Not even a half-hour after the news broke about Catherine Zeta-Jones checking into a rehab facility for treatment of bipolar II disorder, I received a half-dozen emails. Followed by about five voice messages. And then more emails.
While I was ecstatic that one of my favorite celebs had the courage to disclose her mental illness – especially in a Hollywood culture that often outright denies that such conditions exist – I wondered why it took a beautiful star getting diagnosed for us to talk about bipolar in way that didn’t mock it (Thanks, Charlie Sheen), and for us to believe that the illness is legitimate.
You may recall that it was the same thing with Brooke Shields several years ago. There were some people in my life who simply didn’t buy postpartum depression until this gorgeous creature came out with her story and a bestselling book filled with not-so-Hollywood-friendly details. Afterward, most of us made fun of Tom Cruise’s blanket dismissal of psychiatry and psychiatric illness; but based on all the feedback I’ve received about my own diagnosis of bipolar II, I think about half of us actually agree with him, even after that now-legendary (and embarrassing) Oprah-couch-jumping incident, where Cruise himself certainly manifested a mental illness – or five.
When I first emerged from the hospital with my diagnosis of bipolar II, relatives and friends balked at it. “Come on…You’re fine!” they said. “This is just another manipulation of big pharma, trying to get its hands on some of your money.” Some still feel that way. But now that Catherine Zeta-Jones has gone public with bipolar II, I can already see the wheels turning in their minds as they reassess their opinions.
Think I’m being far-fetched? Check out this reader comment by an M.D. (medical doctor, that is) in the combox of a Psych Central post I just wrote:
I sense Ms. Zeta-Jones is just the latest poster person for the big pharma push to sell their meds, especially the second-generation antipsychotics like, in order of sales pitch hysteria: Seroquel, Abilify, Zyprexa, Risperdal, Geodon, and soon to follow Zanapt, and Latuda. And yet, what if someone is personality disordered, has these mood swings that are often the lack of maturity and effective coping skills, and just seeks out any and all support systems in their acuity and demanding-ness, just to be falsely labeled as a mood disorder?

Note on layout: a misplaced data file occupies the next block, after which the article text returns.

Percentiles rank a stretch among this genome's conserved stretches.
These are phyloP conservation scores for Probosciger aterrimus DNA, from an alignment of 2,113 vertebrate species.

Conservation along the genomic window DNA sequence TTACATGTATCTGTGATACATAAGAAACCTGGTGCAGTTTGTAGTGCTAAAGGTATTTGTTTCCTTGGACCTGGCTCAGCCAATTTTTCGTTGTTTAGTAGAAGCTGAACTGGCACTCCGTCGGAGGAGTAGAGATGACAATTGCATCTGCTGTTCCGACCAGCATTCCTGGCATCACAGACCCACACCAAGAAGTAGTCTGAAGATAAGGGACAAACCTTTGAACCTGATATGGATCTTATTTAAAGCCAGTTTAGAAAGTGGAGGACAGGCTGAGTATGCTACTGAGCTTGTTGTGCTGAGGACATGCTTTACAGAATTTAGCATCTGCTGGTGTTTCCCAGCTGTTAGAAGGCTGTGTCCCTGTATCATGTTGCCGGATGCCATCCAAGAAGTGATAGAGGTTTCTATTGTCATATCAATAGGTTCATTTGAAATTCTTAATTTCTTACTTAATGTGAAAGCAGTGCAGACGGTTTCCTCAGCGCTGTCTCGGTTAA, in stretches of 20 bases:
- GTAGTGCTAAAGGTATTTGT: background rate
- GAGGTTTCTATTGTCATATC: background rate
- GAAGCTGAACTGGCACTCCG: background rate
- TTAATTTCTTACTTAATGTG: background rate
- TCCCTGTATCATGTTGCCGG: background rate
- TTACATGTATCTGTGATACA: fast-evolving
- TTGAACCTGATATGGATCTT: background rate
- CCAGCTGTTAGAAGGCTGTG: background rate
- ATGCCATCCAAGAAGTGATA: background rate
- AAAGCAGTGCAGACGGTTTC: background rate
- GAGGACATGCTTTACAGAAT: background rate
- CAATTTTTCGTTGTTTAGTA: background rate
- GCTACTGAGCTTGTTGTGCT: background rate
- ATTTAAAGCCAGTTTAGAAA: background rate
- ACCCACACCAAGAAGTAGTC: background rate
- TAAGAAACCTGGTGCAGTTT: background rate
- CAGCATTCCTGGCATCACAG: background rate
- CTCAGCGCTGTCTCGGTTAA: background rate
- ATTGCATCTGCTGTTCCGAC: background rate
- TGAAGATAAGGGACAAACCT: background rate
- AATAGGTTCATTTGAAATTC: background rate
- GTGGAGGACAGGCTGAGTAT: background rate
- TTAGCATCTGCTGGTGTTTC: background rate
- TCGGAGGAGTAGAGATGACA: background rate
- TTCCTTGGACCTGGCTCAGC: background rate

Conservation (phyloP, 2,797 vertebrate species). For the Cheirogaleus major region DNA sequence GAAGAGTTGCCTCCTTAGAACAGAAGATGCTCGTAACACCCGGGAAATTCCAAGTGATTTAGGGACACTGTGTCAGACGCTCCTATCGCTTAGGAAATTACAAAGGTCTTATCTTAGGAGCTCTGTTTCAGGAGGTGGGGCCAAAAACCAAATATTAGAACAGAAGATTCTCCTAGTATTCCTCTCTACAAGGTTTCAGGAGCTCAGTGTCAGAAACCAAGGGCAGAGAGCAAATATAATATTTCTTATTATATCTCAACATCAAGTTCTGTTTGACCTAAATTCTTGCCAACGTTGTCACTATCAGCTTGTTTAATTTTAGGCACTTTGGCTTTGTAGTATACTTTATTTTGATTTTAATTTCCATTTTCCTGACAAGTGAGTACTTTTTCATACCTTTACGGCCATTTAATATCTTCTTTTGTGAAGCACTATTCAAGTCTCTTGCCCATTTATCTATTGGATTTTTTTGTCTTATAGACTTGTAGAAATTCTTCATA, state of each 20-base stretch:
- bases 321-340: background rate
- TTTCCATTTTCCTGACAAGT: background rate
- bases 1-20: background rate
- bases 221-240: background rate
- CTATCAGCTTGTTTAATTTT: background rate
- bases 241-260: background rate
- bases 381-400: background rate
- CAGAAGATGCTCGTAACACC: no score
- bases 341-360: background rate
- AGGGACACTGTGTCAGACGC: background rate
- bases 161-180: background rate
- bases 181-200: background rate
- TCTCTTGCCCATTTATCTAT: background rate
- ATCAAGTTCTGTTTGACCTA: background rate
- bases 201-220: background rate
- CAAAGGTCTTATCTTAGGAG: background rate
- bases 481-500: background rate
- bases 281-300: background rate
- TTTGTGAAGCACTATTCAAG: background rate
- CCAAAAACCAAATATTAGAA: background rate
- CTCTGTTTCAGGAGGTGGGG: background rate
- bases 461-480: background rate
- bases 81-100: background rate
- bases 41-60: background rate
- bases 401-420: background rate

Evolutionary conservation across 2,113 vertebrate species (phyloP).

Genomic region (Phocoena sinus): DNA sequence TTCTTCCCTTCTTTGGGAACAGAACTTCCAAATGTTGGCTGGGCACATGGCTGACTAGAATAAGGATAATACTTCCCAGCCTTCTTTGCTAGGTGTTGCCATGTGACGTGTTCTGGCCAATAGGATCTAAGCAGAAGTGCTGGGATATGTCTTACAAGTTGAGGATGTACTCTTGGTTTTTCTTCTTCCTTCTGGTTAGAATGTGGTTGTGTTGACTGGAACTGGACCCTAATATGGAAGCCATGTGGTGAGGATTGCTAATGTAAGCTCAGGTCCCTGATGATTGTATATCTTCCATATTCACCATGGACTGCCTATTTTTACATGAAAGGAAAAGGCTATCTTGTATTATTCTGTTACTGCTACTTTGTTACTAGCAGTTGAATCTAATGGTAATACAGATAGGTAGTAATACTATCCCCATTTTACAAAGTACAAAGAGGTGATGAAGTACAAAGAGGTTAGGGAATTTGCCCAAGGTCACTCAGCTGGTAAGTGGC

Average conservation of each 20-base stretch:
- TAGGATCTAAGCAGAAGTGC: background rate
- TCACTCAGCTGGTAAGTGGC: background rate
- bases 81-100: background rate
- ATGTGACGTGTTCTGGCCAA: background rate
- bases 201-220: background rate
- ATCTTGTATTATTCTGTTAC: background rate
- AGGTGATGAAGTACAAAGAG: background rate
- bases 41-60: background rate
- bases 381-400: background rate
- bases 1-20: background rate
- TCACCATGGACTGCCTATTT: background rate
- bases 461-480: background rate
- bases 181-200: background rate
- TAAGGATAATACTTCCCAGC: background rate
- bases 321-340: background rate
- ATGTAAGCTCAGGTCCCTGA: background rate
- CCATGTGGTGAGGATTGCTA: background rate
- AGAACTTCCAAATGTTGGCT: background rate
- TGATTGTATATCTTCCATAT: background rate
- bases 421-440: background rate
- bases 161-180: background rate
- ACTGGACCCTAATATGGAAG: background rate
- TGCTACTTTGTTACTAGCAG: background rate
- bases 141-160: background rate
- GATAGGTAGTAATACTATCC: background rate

And this one:
Aren’t these also symptoms of “electromagnetic radiation poisoning?” We are bombarded with so much radiation from towers, dishes, antennae for cell phones, wireless phones and computers, digital TVs, and, perhaps more importantly, from “HAARP” weather warfare electromagnetic radiation technology. Our bodies cannot handle this bombardment. After using the Internet for a couple days, intensively, I couldn’t sleep anymore, for ten days I simply could not sleep. And then fear came, from sleep loss. I had loads of energy. It was just too much radiation exposure for my body.
Not in my world.
They articulate the opinions that many of the people around me espouse. (Until a rock star comes along and says it’s all true, of course.) It’s like those of us who’ve been diagnosed as bipolar have been believing in Santa Claus among a circle of skeptics, and then, all of a sudden, the reindeer emerge from the sky. Why the hell can’t we accept that there really is a Santa without proof of the sleigh and Dasher and Prancer and all the rest?
And why should Zeta-Jones having bipolar be such a shocker? That she would actually disclose her illness?!? My God, that’ll be the end of her career! Would anyone care if she had said, instead, that she had just been diagnosed with rheumatoid arthritis? Talk shows may not be so keen to book that story. But, God, bipolar? That’s so politically incorrect! That’s basically like saying she believes she was once abducted by aliens and taken away in a space ship.
Notice the language involved in this media story: Zeta-Jones “admits” she has bipolar. Admits? Like it’s a crime? Do we say that someone admits they have cancer? Of course not. That would be ridiculous.
The thing is, I just want to know why people can’t believe me (or don’t want to) when I say I’m bipolar – even if there’s no Hollywood A-Lister to back it up. Do I really need the support of celebrities I’ll never meet in order to feel okay in my bipolar skin? Although I do think Zeta-Jones is brave (see, there’s that language again – brave?) to disclose her illness, I wish I didn’t feel like I needed her diagnosis in order to legitimize mine, because I know I really don’t.
Therese J. Borchard is Associate Editor of Psych Central, where she regularly contributes to the award-winning blog, World of Psychology. She also writes the daily blog, Beyond Blue, on Beliefnet, which is featured weekly on The Huffington Post and several other websites, and moderates the popular depression support group, Beyond Blue, on Beliefnet’s community site. Therese is the author of Beyond Blue: Surviving Depression & Anxiety and Making the Most of Bad Genes and The Pocket Therapist: An Emotional Survival Kit. She resides in Annapolis, MD with her husband, Eric, and their two children.
photo of Catherine Zeta-Jones: WENN.com